For example Shinya Kojima and colleagues have shown that regional cerebral blood flow normalizes in the insula, right parietal and occipital lobes with weight restoration. 11 However, intriguingly blood flow was not normalized in the anterior cingulate cortex and the ACC is somewhat involved in the ‘mouth feel’ and appeal of dietary fat.
However, we should probably state the obvious beyond all the neurological stuff: maybe your food is really unpalatable.
And no, I’m not suggesting you are a bad cook! I am however pointing out that eating disorder patients will often choose dull, repetitive, and low-energy food choices that become a chore to eat, fill you up quickly and do not match actual energy requirements for the body.
Certainly, a good way to try to up the palatability of your food is to consider varying your food intake and to consciously choose to eat foods that may very well be on your “forbidden list”. A forbidden list of foods, for those unfamiliar, tends to include highly palatable and usually calorie dense foods: pizza, cakes, cookies, ice cream, pastas with sauces, etc. etc. A forbidden food list tends occur naturally as an eating disorder is activated and progresses for each patient. In fact, many patients activate the condition merely by choosing to forego desserts.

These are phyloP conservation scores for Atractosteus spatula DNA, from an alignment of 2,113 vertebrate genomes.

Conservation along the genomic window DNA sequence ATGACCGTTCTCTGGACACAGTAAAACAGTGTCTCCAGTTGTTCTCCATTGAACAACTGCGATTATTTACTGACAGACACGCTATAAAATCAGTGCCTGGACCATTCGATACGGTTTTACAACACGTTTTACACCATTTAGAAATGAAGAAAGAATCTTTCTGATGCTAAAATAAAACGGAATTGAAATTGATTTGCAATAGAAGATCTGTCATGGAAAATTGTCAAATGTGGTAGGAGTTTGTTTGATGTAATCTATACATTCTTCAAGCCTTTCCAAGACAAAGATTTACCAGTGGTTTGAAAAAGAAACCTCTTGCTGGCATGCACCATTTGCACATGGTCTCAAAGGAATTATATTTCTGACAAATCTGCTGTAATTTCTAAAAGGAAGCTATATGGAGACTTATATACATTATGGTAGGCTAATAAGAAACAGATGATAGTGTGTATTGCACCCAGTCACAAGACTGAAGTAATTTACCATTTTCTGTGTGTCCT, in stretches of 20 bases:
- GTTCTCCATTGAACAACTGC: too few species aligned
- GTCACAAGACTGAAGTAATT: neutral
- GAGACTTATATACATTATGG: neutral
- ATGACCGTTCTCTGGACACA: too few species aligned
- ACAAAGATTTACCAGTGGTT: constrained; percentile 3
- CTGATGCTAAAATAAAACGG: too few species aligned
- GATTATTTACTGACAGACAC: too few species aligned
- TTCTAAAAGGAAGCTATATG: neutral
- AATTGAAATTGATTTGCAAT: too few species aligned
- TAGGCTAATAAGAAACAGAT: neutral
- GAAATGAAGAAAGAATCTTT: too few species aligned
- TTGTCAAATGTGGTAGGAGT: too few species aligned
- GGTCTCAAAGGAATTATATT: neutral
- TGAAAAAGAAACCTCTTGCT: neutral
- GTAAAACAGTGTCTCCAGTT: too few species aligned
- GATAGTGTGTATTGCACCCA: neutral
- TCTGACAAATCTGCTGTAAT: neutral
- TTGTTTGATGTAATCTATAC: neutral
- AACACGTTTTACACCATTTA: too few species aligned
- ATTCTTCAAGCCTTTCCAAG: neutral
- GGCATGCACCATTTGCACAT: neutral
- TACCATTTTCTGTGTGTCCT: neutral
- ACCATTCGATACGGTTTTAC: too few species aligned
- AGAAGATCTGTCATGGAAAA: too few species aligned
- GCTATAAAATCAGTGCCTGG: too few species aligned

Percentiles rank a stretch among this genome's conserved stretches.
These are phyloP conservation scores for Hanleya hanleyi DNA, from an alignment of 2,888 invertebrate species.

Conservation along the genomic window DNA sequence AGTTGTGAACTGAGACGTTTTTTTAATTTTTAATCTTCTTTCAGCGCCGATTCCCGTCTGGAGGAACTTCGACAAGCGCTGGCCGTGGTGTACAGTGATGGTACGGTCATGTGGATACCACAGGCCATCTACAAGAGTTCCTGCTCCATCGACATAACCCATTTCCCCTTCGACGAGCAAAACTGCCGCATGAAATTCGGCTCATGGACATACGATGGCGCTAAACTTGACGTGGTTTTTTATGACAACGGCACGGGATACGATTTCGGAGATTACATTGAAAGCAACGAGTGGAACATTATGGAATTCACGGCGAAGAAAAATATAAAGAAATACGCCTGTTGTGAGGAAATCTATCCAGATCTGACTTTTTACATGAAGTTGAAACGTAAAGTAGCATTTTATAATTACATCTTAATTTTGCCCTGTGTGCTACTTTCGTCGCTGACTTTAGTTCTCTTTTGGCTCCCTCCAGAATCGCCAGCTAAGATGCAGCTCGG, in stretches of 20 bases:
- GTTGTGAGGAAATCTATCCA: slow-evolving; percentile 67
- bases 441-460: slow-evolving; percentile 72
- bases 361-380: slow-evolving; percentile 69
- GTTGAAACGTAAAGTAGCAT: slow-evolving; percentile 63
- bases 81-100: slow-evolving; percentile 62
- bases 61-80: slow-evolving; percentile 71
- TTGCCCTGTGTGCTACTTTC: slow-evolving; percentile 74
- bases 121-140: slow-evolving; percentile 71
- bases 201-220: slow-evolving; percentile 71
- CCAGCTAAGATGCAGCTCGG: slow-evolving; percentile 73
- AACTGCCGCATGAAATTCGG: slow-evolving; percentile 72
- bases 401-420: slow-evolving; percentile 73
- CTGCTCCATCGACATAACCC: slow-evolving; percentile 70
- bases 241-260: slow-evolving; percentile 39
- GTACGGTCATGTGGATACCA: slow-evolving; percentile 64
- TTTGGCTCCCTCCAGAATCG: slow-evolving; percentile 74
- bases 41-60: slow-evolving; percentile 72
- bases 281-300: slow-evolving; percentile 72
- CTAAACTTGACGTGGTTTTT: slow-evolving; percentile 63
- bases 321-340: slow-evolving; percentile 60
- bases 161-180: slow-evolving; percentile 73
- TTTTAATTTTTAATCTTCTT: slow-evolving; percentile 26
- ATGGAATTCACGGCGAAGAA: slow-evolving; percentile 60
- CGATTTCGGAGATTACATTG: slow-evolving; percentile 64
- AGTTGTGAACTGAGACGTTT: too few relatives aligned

I would say anecdotally, that no patient currently in remission continues to express that her food choices are unpalatable. That suggests that any neurological anomalies related to a patient’s ability to find food palatable resolve with energy balance restoration within the body.
In earlier phases of recovery it is best to stick the basics to ensure you get some practice at approaching and eating food:
Eat constantly from the moment you wake: calorie-dense, dietary-fat laden choices.
Treat the minimum calorie intake for what it is: an absolute bare minimum. More is advisable and needed in recovery. The minimum stops further progression, but doesn't support reversal of damage, physical repair and a move towards remission.
Do. Not. Weigh. Yourself. At. All.
Do. Not. Exercise. At. All.
You are not afraid of restoring weight or of repairing damage— these are eating disordered thoughts and feelings and while those things will bother you, you should try to work to separate your goals and desires from those that are ED-generated.
It is the eating disorder that is generating feelings of annoyance and irritability at the appearance of hunger cues. Do not identify these feelings as originating from the real you. Secondly, you are probably also annoyed and irritable precisely because you are energy-deprived.
Treat the appearance of annoyance of any kind as an absolute ultimatum to eat now. You will not go too far wrong if you treat almost all emotional symptoms as an indicator that you should eat in the recovery process.